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Raffles proves there are second lives in American bars

Photo: Erik Gustafson, License: N/A

Erik Gustafson

As the dance floor explodes at the new Raffles.

Certain myths of adulthood loom large in the mind of the child. For a child of divorced parents, The Bar was one such place. Dark, smoky, and slightly sinister, I imagined it as a damp cavern in which adults slithered around and over one another like great lizards with mortgages. When I grew up, I discovered it was exactly like that, only no one could afford a house anymore.

The archetype of The Bar was Raffles. Or, as my parents called it, "Wrinkles," catering as it did to an older crowd of refined vices, pickled and smoked by many years on a barstool. Since 1979, Raffles Restaurant & Bar was next to the Magic Time Machine, another weird fantasy for children, dark and full of adults acting bizarrely. But now Raffles has moved across the highway, occupying a building that used to be the venerable Crystal Baking Company and, more recently, the semi-notorious semi-strip club Headliners. Whatever poles and lap-dance nooks there once might have been are now gone, but the Crystal's ornate wooden bar and stained glass remain. These features, plus the high ceilings and smoke-free space, suggest that Raffles has evolved from its alco-cave origins.

Which will surely irritate some of the old guard, who probably enjoyed the square bar and smokescreen of the original. As that one guy said, "There are no second acts in American life." But he was an old drunk himself, and maybe wouldn't appreciate whatever Raffles is becoming.

For authenticity, camouflage, and context, I go to this new Raffles with my mother and stepfather. I imagined a place haunted by the ghosts of marriages broken, of alimonies bartered for a few dances, of child support funds misallocated to another double Johnnie Walker Red. But Raffles is much more nuanced. The crowd before 10 p.m. skews older, sure. There is a big old round cowboy with a vest, and a little old zoot-suiter with a feathered snap-brim hat. Men sit in the adjacent lounge watching sports on a giant screen. The bars are indeed impressive, and everywhere the stained glass gives the place the feel of a frontier saloon. My mother thinks the bathrooms are very nice.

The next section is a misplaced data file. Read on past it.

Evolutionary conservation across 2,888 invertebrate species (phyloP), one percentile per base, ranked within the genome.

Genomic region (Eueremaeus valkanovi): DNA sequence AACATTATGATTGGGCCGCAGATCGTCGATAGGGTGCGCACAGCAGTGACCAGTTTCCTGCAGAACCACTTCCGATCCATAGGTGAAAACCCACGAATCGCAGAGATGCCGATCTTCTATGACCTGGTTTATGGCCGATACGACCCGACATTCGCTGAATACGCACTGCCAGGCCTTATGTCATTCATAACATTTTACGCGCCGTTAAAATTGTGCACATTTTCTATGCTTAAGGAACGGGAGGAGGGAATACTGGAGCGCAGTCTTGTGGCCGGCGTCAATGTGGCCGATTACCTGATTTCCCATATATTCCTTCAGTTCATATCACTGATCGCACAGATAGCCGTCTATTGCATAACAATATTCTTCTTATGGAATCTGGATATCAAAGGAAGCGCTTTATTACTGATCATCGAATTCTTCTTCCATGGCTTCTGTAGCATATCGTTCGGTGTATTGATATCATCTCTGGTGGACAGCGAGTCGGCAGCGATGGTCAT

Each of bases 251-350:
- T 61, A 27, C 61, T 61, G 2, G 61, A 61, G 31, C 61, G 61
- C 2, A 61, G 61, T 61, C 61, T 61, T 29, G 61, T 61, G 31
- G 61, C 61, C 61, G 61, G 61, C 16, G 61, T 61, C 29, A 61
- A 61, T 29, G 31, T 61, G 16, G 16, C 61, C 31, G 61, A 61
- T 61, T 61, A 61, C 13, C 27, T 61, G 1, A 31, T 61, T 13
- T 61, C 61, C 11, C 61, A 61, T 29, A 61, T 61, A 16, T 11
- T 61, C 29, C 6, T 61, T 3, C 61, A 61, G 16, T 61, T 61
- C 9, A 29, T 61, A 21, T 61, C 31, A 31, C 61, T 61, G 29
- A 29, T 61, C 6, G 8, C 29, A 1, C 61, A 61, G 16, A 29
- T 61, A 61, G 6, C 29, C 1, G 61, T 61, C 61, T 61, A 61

But then there's the Asian women with about five feet of straight black hair. There's the female Conan O'Brien. There's my mother's former electrician. There's a friendly goth waitress. There are two blonds, one sporting a side ponytail with about 35 years separating her face from her incredible chest, accompanying a much older man. As the night goes on, the live band gives way to a DJ, and the dance floor populates with a more diverse mix, in age and race and general weirdness.

I dance with my mother, but excuse myself when "Addicted to Love" cues up. I decide the blonds are maybe escorts. There are young people in here now, black and brown and white, and a lot less lizardy than I'd have ever thought. Whatever's going on here is puro San Antonio, timelessly strange. The song "Wobble" by rapper V.I.C. comes up and everyone starts line-dancing together. The escorts and their old john, the good-looking black kids, the Asian with the slithering hair, some middle-agers, and my mother, all of them in step and giving new life to an old dance. •

Raffles Restaurant & Bar

1039 NE Loop 410
(210) 826-7118

Vibe Everyone gets down, even if you're not sure how they get back up.

Best Use Dance yourself young — the crowd youthens and diversifies as the night goes on. Still great for an older crowd, but not bad for a younger one.

Prices $3 beer, $3 wells (happy hour)

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